Here’s Why Boards Need To Know About American Airlines’ Tech ‘Glitch’—And It’s Not About Travel. – Forbes

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Recent cybersecurity scares and emerging regulation motivated boards to re-think digital risk. While downside fears monopolize attention, strong IT controls serve a second valuable and underappreciated purpose – to help businesses run smoothly.
Beyond loss prevention, CFOs and CIOs must also ensure that system designs do not impede “what must go right” for key stakeholders. Such unforced errors can be equally or more damaging to company strategies, reputations and finances.
For the second time in five years, American Airlines (AA) reported that a scheduling platform “glitch” left thousands of flights without pilots. While the airline characterized the resulting operational disruption as minimal, the long-term effects could prove far more costly and problematic. That’s hardly unique to American’s business.
Holiday crew scheduling is not a new challenge to airlines. Pilots and cabin staff are assigned to flights weeks in advance. Trading systems allow for time off without jeopardizing published flight schedules.
On July 2nd, a system control lapse left over 12,000 upcoming AA flight cockpits understaffed. The turmoil and confusion quickly drew the pilot union’s ire, as American is contractually prohibited from re-assigning pilots in such circumstances.
“[American Airlines] failed to keep the IT system running properly and now thousands of flights do not have pilots assigned,” said Dennis Tajer, Allied Pilots Association (APA) spokesperson.
APA union president Ed Sicher soon added, “Management’s trip trade system allowed many July trips to turn ‘green’ last night, resulting in more than 2,000 sequences and 37,000 flying hours to be dropped into open time. Once again, AA’s operational mismanagement is at the heart of an issue that will soon go public.”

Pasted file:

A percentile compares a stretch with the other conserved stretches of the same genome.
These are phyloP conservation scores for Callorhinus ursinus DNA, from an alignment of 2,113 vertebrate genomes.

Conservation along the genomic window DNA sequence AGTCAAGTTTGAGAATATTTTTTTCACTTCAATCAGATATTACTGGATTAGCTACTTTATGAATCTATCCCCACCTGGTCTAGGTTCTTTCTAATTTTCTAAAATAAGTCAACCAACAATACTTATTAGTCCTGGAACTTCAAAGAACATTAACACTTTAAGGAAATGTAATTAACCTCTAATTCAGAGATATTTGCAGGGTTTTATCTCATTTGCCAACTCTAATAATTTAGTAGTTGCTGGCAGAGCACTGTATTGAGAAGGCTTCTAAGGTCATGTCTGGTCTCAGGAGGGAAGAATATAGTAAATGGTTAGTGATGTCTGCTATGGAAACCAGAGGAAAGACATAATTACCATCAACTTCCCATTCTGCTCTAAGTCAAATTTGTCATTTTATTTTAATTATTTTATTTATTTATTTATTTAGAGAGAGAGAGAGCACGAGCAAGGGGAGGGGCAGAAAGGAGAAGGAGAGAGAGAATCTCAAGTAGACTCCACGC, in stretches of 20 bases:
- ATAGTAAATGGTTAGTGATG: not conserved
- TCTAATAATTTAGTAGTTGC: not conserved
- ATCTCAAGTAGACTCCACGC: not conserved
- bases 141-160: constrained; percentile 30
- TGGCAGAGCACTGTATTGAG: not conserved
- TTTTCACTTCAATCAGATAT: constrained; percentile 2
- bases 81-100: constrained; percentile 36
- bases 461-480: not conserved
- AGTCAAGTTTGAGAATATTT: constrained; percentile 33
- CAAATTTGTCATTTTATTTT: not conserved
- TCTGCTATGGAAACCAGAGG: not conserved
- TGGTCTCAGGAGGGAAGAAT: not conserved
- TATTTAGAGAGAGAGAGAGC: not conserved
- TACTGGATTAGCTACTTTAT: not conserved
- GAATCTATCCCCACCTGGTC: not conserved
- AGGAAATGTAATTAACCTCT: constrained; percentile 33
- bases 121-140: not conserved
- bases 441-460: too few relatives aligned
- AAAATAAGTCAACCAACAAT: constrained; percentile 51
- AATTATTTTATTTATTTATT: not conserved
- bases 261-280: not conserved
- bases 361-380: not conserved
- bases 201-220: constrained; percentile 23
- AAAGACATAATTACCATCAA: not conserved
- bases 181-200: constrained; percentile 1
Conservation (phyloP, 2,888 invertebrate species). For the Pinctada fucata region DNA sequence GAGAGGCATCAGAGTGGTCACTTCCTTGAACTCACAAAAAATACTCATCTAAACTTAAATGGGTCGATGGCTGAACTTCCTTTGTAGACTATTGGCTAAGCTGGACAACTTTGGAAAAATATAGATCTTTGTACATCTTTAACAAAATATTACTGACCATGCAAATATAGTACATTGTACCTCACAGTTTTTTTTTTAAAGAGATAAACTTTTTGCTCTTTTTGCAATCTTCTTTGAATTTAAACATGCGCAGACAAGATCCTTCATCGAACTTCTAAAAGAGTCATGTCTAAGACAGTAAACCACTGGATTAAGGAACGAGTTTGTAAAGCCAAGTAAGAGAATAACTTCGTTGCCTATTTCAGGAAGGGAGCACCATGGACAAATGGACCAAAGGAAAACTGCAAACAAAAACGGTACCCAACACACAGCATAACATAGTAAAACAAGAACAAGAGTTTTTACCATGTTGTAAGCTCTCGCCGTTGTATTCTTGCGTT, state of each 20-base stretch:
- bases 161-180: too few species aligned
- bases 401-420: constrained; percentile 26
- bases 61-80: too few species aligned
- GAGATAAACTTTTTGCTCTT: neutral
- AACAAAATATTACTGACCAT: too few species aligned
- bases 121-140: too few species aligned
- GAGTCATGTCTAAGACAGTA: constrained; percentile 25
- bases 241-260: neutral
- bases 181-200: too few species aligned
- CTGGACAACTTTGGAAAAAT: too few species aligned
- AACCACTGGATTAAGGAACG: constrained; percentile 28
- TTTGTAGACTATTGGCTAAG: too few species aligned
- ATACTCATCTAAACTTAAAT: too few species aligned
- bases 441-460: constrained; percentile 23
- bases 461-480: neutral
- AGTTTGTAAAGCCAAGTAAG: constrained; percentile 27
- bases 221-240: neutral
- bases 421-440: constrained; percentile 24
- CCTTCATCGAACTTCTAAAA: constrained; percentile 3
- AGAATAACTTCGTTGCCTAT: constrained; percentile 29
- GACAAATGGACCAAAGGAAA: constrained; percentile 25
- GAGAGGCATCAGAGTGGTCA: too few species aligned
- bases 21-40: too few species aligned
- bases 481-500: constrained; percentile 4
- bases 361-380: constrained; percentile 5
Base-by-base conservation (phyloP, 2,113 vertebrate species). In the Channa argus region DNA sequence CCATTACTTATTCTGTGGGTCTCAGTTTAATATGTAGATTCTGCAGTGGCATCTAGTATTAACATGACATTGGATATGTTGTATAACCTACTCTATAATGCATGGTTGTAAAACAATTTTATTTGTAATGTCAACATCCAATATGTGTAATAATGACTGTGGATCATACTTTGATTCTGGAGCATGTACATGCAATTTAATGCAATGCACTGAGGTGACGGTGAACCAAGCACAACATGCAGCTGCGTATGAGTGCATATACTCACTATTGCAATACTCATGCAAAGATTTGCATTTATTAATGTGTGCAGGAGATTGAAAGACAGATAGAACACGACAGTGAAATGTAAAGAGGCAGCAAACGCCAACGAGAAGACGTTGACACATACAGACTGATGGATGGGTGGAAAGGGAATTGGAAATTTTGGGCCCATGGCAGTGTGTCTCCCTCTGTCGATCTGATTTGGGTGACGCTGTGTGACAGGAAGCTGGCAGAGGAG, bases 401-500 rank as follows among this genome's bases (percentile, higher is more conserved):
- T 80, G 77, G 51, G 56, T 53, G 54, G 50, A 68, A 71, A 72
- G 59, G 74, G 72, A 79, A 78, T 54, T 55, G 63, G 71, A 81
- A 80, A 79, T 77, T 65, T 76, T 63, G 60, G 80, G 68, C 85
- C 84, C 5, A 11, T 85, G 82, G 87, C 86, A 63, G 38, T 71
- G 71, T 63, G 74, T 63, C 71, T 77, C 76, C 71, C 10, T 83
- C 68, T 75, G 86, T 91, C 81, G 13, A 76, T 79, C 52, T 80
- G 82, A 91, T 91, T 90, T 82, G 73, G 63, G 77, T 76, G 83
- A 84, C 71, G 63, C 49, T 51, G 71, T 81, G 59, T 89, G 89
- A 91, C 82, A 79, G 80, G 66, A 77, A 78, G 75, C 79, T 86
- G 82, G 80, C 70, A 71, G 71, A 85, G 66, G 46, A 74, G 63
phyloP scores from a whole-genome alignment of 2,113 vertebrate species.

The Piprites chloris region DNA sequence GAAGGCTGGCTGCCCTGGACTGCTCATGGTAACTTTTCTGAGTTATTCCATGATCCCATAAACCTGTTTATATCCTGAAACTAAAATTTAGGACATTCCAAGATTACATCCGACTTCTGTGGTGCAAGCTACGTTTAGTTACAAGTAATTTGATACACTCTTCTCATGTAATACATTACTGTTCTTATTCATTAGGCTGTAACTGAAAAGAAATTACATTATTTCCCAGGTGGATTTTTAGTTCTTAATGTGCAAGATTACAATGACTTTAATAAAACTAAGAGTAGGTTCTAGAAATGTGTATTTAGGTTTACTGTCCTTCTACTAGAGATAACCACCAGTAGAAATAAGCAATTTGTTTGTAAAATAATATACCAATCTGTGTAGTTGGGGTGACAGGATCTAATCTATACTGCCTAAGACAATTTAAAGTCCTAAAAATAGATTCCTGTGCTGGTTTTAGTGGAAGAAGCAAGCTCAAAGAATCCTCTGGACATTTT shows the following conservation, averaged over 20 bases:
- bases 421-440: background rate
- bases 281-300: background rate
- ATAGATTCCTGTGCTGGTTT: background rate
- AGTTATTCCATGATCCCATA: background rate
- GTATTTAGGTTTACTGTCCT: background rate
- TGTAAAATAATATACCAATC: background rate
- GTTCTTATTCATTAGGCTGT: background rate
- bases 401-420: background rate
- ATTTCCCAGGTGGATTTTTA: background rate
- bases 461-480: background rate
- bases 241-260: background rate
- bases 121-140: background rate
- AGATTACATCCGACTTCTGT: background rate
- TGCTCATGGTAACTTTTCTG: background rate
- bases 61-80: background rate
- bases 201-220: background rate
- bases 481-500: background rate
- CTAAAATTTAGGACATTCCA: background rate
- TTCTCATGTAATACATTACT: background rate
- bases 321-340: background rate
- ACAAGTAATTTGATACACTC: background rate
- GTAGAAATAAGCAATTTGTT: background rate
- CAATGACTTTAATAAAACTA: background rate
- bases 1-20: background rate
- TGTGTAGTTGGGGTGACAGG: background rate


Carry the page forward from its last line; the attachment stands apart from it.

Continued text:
With long-term contract negotiations underway, the timing could not be worse. To swiftly resolve the immediate matter, American Airlines made some significant concessions — including agreeing to pay pilots triple their normal rate for all re-assigned July flights. Additionally, all future holiday flights will pay pilots double.
That’s an example of how a “tech glitch” can be costly, even without malfeasance.
In November 2017, American encountered a similar issue, which then left approximately 15,000 flights understaffed. According to CNBC, “pilots loaded up their schedules with flights in early December but many opted to take days off around the holidays, after the system allowed it.” At that time, American agreed to pay pilots a 50% premium (time and a half) to cover reassignments.
The American Airlines crises shows that effective data controls must do far more than preventing inevitable bad actor mischief. They’re essential to well-run enterprises.
Then and now, both instances gathered much media attention. Such negative press further challenges an industry facing skyrocketing fuel prices, intense competitive pressures, record delays and tenuous customer service reputations. Increased labor costs and overtime rates only raise profitability hurdles and stress cash flow.
The real underlying problem is that many C-suites tolerate the term “glitch” as a comfortable excuse for inadequate management oversight. Too often, system designers and software engineers lack fundamental business process insights – and, in turn, their operations peers conveniently blame “system flaws” for workplace mistakes.
As companies move to digitize workflows, tech leaders must thoroughly understand routine business activities, critical resource paths and risk points. Otherwise, avoidable crises can quickly derail strategy, devour leadership time and disillusion employees.
To start, frequent walkthroughs of routine transactions, resource allocations and scheduling needs can help close troublesome gaps. Here are three questions that directors and senior leaders must regularly ask and address:

Management responses likely reveal much about digital era readiness – or lack thereof.
Just as race cars use precision steering and brakes to navigate turns at high speeds, companies need data controls that both prevent losses and accelerate strategy. Who’s roaring ahead or off course scrambling for excuses?